ASU Online offers Air Force veteran flexibility, opportunity to earn film and media degree

April 16, 2021

Editor's note: This story is part of a series of profiles of notable spring 2021 graduates.

In the two decades since he graduated high school, Peter Rozenberg joined the Air Force, married his wife, had two daughters and started a career as a quality assurance analyst. Now, the ASU Online student is adding another milestone to his life’s story: college graduate. Peter Rozenberg and his family Peter Rozenberg, pictured here with his family, is graduating from The College of Liberal Arts and Sciences summa cum laude with his bachelor’s degree in film and media studies. Download Full Image

This spring, Rozenberg is graduating summa cum laude from The College of Liberal Arts and Sciences with his bachelor’s degree in film and media studies. It’s an achievement that was years in the making and means a lot to Rozenberg, who is the first in his family to graduate college.

“I almost cried when I saw that diploma come in the mail because it was a culmination of 20-some odd years of pushing it off,” he said.

Rozenberg grew up in Las Vegas and after graduating high school in 1999, went to the University of Nevada, Las Vegas. He said he liked school, but after two years of classes, ultimately decided to leave and join the Air Force. In the years following, he attended classes at various schools near where he was stationed with the military but was never focused on a dedicated degree program.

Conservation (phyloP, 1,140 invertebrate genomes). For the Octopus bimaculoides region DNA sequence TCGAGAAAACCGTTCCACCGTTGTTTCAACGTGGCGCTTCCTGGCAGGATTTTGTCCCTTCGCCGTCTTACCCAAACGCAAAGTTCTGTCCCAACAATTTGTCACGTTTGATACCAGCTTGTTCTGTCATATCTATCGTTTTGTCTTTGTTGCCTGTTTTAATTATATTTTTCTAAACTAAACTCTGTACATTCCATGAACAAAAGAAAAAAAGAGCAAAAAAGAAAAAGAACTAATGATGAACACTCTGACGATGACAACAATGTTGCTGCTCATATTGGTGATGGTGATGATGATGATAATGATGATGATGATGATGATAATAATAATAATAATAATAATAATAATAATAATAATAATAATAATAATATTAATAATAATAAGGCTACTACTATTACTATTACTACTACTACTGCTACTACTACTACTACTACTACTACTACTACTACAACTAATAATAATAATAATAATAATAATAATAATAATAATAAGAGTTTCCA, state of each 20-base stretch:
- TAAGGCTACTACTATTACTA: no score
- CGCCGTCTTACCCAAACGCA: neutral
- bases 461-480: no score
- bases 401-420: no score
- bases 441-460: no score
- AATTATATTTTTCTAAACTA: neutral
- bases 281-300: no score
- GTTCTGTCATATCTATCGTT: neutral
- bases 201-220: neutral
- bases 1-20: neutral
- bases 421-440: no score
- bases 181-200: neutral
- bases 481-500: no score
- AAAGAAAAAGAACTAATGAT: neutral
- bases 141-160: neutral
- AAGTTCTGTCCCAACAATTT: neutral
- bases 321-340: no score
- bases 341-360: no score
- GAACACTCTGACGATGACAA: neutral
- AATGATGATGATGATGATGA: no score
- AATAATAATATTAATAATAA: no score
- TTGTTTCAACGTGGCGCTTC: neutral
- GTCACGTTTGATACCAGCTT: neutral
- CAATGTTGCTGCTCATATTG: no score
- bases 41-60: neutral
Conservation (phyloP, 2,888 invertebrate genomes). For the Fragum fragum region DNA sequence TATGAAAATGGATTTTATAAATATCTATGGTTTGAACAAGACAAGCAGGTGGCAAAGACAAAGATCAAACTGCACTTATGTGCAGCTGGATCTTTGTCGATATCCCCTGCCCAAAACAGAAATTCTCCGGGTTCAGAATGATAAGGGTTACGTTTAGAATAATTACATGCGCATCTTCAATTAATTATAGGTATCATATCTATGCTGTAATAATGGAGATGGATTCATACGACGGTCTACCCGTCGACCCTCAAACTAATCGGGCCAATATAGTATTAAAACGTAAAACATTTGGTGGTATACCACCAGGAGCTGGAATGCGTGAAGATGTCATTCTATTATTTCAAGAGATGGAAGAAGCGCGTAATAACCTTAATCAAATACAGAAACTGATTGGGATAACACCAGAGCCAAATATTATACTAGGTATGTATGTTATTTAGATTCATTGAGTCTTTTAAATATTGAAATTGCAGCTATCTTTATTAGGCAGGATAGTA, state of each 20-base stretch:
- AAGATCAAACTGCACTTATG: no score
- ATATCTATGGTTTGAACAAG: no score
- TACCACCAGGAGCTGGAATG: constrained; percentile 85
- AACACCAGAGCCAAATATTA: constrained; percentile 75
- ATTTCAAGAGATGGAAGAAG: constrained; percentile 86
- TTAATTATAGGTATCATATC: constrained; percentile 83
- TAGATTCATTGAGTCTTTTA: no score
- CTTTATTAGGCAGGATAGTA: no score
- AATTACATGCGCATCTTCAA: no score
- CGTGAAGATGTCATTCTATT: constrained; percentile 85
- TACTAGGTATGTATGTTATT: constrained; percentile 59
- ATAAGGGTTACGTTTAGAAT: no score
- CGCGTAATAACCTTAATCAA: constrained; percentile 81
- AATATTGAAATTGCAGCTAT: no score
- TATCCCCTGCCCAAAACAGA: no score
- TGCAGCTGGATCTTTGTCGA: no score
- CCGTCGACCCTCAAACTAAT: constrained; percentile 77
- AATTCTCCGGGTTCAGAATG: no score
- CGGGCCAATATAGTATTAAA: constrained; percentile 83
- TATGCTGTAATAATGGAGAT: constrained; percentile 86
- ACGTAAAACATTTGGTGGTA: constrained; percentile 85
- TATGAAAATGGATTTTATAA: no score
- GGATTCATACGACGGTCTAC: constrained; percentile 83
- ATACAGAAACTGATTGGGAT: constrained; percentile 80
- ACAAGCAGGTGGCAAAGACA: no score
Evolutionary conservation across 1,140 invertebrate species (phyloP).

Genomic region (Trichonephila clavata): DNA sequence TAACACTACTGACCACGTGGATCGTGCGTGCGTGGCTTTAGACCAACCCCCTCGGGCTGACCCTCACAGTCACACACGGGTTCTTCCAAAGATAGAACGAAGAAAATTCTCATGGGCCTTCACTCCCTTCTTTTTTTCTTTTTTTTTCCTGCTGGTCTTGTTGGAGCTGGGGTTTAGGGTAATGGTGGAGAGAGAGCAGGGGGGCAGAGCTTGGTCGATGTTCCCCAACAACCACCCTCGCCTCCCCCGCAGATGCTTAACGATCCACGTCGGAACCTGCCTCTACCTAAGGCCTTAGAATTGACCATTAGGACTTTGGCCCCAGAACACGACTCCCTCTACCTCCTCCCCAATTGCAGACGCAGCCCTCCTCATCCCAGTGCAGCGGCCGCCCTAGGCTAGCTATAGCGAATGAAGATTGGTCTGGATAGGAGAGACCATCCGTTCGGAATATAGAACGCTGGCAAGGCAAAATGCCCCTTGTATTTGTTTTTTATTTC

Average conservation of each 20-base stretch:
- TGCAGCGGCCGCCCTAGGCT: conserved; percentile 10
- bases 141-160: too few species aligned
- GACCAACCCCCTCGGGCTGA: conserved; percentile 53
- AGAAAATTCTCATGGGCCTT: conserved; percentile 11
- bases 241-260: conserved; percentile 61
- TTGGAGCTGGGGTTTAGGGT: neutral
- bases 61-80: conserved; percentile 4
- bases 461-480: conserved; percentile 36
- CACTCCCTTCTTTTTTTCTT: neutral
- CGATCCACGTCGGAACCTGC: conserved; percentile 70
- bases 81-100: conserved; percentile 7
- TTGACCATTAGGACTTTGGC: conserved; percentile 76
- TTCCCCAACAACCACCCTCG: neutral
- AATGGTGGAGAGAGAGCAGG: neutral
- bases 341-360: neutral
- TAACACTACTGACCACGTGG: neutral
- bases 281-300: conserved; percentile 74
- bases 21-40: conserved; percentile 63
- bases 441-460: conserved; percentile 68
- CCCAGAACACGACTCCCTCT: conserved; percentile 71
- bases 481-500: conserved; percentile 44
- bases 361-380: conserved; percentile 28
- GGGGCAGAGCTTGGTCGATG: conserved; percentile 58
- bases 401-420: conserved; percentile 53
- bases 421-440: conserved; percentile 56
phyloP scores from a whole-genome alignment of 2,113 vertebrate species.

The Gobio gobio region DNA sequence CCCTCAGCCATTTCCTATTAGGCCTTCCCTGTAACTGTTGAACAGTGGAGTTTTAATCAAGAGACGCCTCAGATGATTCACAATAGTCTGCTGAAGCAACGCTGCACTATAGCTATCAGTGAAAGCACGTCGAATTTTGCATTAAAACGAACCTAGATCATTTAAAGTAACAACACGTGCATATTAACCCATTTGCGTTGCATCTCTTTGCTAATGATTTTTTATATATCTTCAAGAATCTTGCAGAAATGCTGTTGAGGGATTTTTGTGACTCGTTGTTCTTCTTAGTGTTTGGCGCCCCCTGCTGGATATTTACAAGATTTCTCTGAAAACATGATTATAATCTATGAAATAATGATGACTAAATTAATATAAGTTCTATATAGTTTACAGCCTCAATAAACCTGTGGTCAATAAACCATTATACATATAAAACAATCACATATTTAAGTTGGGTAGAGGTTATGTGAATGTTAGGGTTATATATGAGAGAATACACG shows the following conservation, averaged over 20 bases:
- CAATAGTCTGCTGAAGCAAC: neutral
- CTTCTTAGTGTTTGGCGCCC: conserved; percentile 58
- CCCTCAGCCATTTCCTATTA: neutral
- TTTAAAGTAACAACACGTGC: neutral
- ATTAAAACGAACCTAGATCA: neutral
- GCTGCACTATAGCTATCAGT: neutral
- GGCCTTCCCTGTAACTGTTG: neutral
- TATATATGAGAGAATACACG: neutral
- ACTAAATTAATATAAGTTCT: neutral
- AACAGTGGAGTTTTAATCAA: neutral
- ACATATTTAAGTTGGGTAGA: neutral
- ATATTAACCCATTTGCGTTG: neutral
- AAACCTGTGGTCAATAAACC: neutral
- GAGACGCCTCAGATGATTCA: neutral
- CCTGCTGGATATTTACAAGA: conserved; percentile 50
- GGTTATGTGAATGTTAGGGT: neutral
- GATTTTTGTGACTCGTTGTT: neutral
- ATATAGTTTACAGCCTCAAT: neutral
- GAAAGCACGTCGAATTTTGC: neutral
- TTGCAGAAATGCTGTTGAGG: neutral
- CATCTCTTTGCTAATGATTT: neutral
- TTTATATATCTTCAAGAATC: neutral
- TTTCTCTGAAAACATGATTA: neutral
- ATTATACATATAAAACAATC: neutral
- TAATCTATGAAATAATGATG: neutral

“When I got out of the military, I got married and school kind of went by the wayside, I had a family and it wasn't anything that was necessary at the time,” he said. “I'm a QA analyst now; I look at websites all day, so a degree wasn't required. … I now have two little girls and I wanted to be an example to finish what you started and to impart on them the value of education and staying in school and learning. I've always loved learning whether it's actually in a degree-granting environment or not. I wanted to give them that same kind of spirit.”

For other students considering a nontraditional path in higher education, Rozenberg said he believes that everyone’s path is different, and the reward is worth the work.

“There's no right or wrong way to go about it, just do what you love and get it done,” he said. “There's no shame in being a 39-year-old grad and I'm sure there's many people that are much older than I am. I'm just so overwhelmed by it, I want everyone else to feel that same overwhelming feeling.”

Rozenberg shared more about his ASU journey:

Peter Rozenberg holds his diploma in his ASU regalia

Question: Why did you choose ASU/ASU Online over other online or local options?

Answer: Primarily, I just liked the reputation that ASU had. I had some friends that had gone to ASU before – I originally grew up in Las Vegas, so I went to UNLV for a little bit — and we had a lot of people that ended up going to ASU. When I finally decided to really pursue my degree in earnest, I knew I wanted a film degree. I looked around at some other colleges that I've gone to before and some other local schools and I thought, well, let me check if ASU has one and they did so I immediately signed up for it.